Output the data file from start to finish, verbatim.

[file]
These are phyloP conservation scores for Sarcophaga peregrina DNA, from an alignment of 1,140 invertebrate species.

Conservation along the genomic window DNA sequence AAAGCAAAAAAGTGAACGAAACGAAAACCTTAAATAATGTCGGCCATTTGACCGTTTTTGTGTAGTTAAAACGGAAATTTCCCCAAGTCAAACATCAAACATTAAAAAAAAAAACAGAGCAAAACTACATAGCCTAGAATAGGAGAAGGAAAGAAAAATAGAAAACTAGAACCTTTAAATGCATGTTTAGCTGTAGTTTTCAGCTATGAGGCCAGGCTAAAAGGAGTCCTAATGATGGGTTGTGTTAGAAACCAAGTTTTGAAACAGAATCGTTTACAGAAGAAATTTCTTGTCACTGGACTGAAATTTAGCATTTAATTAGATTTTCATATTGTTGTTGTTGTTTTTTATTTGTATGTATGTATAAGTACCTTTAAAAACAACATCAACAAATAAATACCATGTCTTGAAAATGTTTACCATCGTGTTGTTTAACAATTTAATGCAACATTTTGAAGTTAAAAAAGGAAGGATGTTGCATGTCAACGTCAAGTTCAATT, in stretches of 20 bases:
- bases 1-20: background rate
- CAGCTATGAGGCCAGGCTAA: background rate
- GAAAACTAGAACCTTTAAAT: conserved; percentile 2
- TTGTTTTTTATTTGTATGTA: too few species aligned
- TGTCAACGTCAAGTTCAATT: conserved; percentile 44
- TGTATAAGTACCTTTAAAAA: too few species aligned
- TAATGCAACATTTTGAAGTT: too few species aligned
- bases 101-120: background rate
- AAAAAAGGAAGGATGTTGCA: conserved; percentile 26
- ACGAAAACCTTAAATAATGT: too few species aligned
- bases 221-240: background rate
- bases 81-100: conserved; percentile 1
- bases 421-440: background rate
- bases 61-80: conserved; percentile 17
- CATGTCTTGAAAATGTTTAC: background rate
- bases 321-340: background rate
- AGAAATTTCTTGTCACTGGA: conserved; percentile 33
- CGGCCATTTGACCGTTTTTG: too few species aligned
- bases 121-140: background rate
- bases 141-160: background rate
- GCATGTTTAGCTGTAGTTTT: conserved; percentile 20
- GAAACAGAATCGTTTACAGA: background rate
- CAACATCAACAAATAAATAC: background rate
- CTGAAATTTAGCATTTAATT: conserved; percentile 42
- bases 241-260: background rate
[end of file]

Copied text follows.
These are phyloP conservation scores for Sarcophaga peregrina DNA, from an alignment of 1,140 invertebrate species.

Conservation along the genomic window DNA sequence AAAGCAAAAAAGTGAACGAAACGAAAACCTTAAATAATGTCGGCCATTTGACCGTTTTTGTGTAGTTAAAACGGAAATTTCCCCAAGTCAAACATCAAACATTAAAAAAAAAAACAGAGCAAAACTACATAGCCTAGAATAGGAGAAGGAAAGAAAAATAGAAAACTAGAACCTTTAAATGCATGTTTAGCTGTAGTTTTCAGCTATGAGGCCAGGCTAAAAGGAGTCCTAATGATGGGTTGTGTTAGAAACCAAGTTTTGAAACAGAATCGTTTACAGAAGAAATTTCTTGTCACTGGACTGAAATTTAGCATTTAATTAGATTTTCATATTGTTGTTGTTGTTTTTTATTTGTATGTATGTATAAGTACCTTTAAAAACAACATCAACAAATAAATACCATGTCTTGAAAATGTTTACCATCGTGTTGTTTAACAATTTAATGCAACATTTTGAAGTTAAAAAAGGAAGGATGTTGCATGTCAACGTCAAGTTCAATT, in stretches of 20 bases:
- bases 1-20: background rate
- CAGCTATGAGGCCAGGCTAA: background rate
- GAAAACTAGAACCTTTAAAT: conserved; percentile 2
- TTGTTTTTTATTTGTATGTA: too few species aligned
- TGTCAACGTCAAGTTCAATT: conserved; percentile 44
- TGTATAAGTACCTTTAAAAA: too few species aligned
- TAATGCAACATTTTGAAGTT: too few species aligned
- bases 101-120: background rate
- AAAAAAGGAAGGATGTTGCA: conserved; percentile 26
- ACGAAAACCTTAAATAATGT: too few species aligned
- bases 221-240: background rate
- bases 81-100: conserved; percentile 1
- bases 421-440: background rate
- bases 61-80: conserved; percentile 17
- CATGTCTTGAAAATGTTTAC: background rate
- bases 321-340: background rate
- AGAAATTTCTTGTCACTGGA: conserved; percentile 33
- CGGCCATTTGACCGTTTTTG: too few species aligned
- bases 121-140: background rate
- bases 141-160: background rate
- GCATGTTTAGCTGTAGTTTT: conserved; percentile 20
- GAAACAGAATCGTTTACAGA: background rate
- CAACATCAACAAATAAATAC: background rate
- CTGAAATTTAGCATTTAATT: conserved; percentile 42
- bases 241-260: background rate